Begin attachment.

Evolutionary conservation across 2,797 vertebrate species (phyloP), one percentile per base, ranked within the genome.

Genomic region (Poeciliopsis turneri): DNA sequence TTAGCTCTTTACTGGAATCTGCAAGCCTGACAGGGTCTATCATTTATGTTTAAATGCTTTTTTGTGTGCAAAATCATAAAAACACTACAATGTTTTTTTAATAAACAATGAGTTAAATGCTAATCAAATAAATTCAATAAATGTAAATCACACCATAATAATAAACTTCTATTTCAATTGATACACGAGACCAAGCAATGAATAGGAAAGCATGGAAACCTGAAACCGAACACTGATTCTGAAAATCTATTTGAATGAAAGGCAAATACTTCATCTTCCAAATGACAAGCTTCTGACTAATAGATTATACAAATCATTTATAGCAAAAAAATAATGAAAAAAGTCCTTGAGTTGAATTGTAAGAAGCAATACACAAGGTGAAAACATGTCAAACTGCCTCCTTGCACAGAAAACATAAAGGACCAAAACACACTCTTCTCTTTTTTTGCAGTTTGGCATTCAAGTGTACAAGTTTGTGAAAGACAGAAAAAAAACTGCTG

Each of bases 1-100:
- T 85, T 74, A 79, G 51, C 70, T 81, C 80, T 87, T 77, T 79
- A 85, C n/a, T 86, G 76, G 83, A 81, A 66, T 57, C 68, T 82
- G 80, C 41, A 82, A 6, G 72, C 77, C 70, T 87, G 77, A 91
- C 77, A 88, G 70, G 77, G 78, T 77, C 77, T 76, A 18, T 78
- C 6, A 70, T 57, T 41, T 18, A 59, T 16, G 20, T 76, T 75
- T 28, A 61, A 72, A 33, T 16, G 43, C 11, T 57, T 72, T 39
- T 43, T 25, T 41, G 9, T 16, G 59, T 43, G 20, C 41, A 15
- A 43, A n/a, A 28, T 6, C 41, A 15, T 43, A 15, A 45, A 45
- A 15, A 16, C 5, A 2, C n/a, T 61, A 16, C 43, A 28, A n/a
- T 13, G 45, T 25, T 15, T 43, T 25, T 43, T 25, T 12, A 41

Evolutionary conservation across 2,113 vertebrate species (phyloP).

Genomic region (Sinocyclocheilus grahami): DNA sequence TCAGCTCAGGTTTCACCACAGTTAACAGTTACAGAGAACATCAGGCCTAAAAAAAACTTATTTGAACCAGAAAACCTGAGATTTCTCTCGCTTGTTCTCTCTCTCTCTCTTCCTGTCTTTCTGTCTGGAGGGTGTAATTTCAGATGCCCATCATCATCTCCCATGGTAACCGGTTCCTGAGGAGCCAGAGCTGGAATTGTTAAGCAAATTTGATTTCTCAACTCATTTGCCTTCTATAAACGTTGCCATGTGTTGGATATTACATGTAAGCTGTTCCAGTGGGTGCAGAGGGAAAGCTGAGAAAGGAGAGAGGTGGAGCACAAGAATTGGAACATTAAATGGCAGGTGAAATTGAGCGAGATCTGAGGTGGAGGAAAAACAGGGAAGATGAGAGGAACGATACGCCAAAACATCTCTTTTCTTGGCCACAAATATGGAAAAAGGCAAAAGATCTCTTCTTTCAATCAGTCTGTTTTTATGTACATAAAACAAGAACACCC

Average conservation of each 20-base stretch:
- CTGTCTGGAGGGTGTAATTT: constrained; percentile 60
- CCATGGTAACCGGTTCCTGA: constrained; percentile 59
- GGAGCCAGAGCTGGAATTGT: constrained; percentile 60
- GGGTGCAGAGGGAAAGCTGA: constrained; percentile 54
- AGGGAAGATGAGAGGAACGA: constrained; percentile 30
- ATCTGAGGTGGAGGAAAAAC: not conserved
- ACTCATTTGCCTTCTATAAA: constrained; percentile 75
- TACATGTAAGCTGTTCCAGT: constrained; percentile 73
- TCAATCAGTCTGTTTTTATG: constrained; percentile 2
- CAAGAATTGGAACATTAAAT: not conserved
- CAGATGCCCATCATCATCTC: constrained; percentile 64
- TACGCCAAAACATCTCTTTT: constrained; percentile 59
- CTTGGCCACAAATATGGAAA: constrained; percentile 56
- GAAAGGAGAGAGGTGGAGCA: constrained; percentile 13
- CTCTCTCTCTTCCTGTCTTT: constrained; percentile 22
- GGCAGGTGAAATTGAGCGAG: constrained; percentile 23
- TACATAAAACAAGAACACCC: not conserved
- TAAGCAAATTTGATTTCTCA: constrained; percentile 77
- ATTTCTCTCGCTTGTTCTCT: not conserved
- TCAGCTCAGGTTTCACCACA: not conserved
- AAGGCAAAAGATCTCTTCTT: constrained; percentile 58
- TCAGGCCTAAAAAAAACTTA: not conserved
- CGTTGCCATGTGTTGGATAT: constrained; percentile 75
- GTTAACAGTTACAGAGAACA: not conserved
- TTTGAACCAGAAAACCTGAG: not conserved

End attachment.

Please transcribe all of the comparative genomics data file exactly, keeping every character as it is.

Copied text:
Evolutionary conservation across 2,797 vertebrate species (phyloP), one percentile per base, ranked within the genome.

Genomic region (Poeciliopsis turneri): DNA sequence TTAGCTCTTTACTGGAATCTGCAAGCCTGACAGGGTCTATCATTTATGTTTAAATGCTTTTTTGTGTGCAAAATCATAAAAACACTACAATGTTTTTTTAATAAACAATGAGTTAAATGCTAATCAAATAAATTCAATAAATGTAAATCACACCATAATAATAAACTTCTATTTCAATTGATACACGAGACCAAGCAATGAATAGGAAAGCATGGAAACCTGAAACCGAACACTGATTCTGAAAATCTATTTGAATGAAAGGCAAATACTTCATCTTCCAAATGACAAGCTTCTGACTAATAGATTATACAAATCATTTATAGCAAAAAAATAATGAAAAAAGTCCTTGAGTTGAATTGTAAGAAGCAATACACAAGGTGAAAACATGTCAAACTGCCTCCTTGCACAGAAAACATAAAGGACCAAAACACACTCTTCTCTTTTTTTGCAGTTTGGCATTCAAGTGTACAAGTTTGTGAAAGACAGAAAAAAAACTGCTG

Each of bases 1-100:
- T 85, T 74, A 79, G 51, C 70, T 81, C 80, T 87, T 77, T 79
- A 85, C n/a, T 86, G 76, G 83, A 81, A 66, T 57, C 68, T 82
- G 80, C 41, A 82, A 6, G 72, C 77, C 70, T 87, G 77, A 91
- C 77, A 88, G 70, G 77, G 78, T 77, C 77, T 76, A 18, T 78
- C 6, A 70, T 57, T 41, T 18, A 59, T 16, G 20, T 76, T 75
- T 28, A 61, A 72, A 33, T 16, G 43, C 11, T 57, T 72, T 39
- T 43, T 25, T 41, G 9, T 16, G 59, T 43, G 20, C 41, A 15
- A 43, A n/a, A 28, T 6, C 41, A 15, T 43, A 15, A 45, A 45
- A 15, A 16, C 5, A 2, C n/a, T 61, A 16, C 43, A 28, A n/a
- T 13, G 45, T 25, T 15, T 43, T 25, T 43, T 25, T 12, A 41

Evolutionary conservation across 2,113 vertebrate species (phyloP).

Genomic region (Sinocyclocheilus grahami): DNA sequence TCAGCTCAGGTTTCACCACAGTTAACAGTTACAGAGAACATCAGGCCTAAAAAAAACTTATTTGAACCAGAAAACCTGAGATTTCTCTCGCTTGTTCTCTCTCTCTCTCTTCCTGTCTTTCTGTCTGGAGGGTGTAATTTCAGATGCCCATCATCATCTCCCATGGTAACCGGTTCCTGAGGAGCCAGAGCTGGAATTGTTAAGCAAATTTGATTTCTCAACTCATTTGCCTTCTATAAACGTTGCCATGTGTTGGATATTACATGTAAGCTGTTCCAGTGGGTGCAGAGGGAAAGCTGAGAAAGGAGAGAGGTGGAGCACAAGAATTGGAACATTAAATGGCAGGTGAAATTGAGCGAGATCTGAGGTGGAGGAAAAACAGGGAAGATGAGAGGAACGATACGCCAAAACATCTCTTTTCTTGGCCACAAATATGGAAAAAGGCAAAAGATCTCTTCTTTCAATCAGTCTGTTTTTATGTACATAAAACAAGAACACCC

Average conservation of each 20-base stretch:
- CTGTCTGGAGGGTGTAATTT: constrained; percentile 60
- CCATGGTAACCGGTTCCTGA: constrained; percentile 59
- GGAGCCAGAGCTGGAATTGT: constrained; percentile 60
- GGGTGCAGAGGGAAAGCTGA: constrained; percentile 54
- AGGGAAGATGAGAGGAACGA: constrained; percentile 30
- ATCTGAGGTGGAGGAAAAAC: not conserved
- ACTCATTTGCCTTCTATAAA: constrained; percentile 75
- TACATGTAAGCTGTTCCAGT: constrained; percentile 73
- TCAATCAGTCTGTTTTTATG: constrained; percentile 2
- CAAGAATTGGAACATTAAAT: not conserved
- CAGATGCCCATCATCATCTC: constrained; percentile 64
- TACGCCAAAACATCTCTTTT: constrained; percentile 59
- CTTGGCCACAAATATGGAAA: constrained; percentile 56
- GAAAGGAGAGAGGTGGAGCA: constrained; percentile 13
- CTCTCTCTCTTCCTGTCTTT: constrained; percentile 22
- GGCAGGTGAAATTGAGCGAG: constrained; percentile 23
- TACATAAAACAAGAACACCC: not conserved
- TAAGCAAATTTGATTTCTCA: constrained; percentile 77
- ATTTCTCTCGCTTGTTCTCT: not conserved
- TCAGCTCAGGTTTCACCACA: not conserved
- AAGGCAAAAGATCTCTTCTT: constrained; percentile 58
- TCAGGCCTAAAAAAAACTTA: not conserved
- CGTTGCCATGTGTTGGATAT: constrained; percentile 75
- GTTAACAGTTACAGAGAACA: not conserved
- TTTGAACCAGAAAACCTGAG: not conserved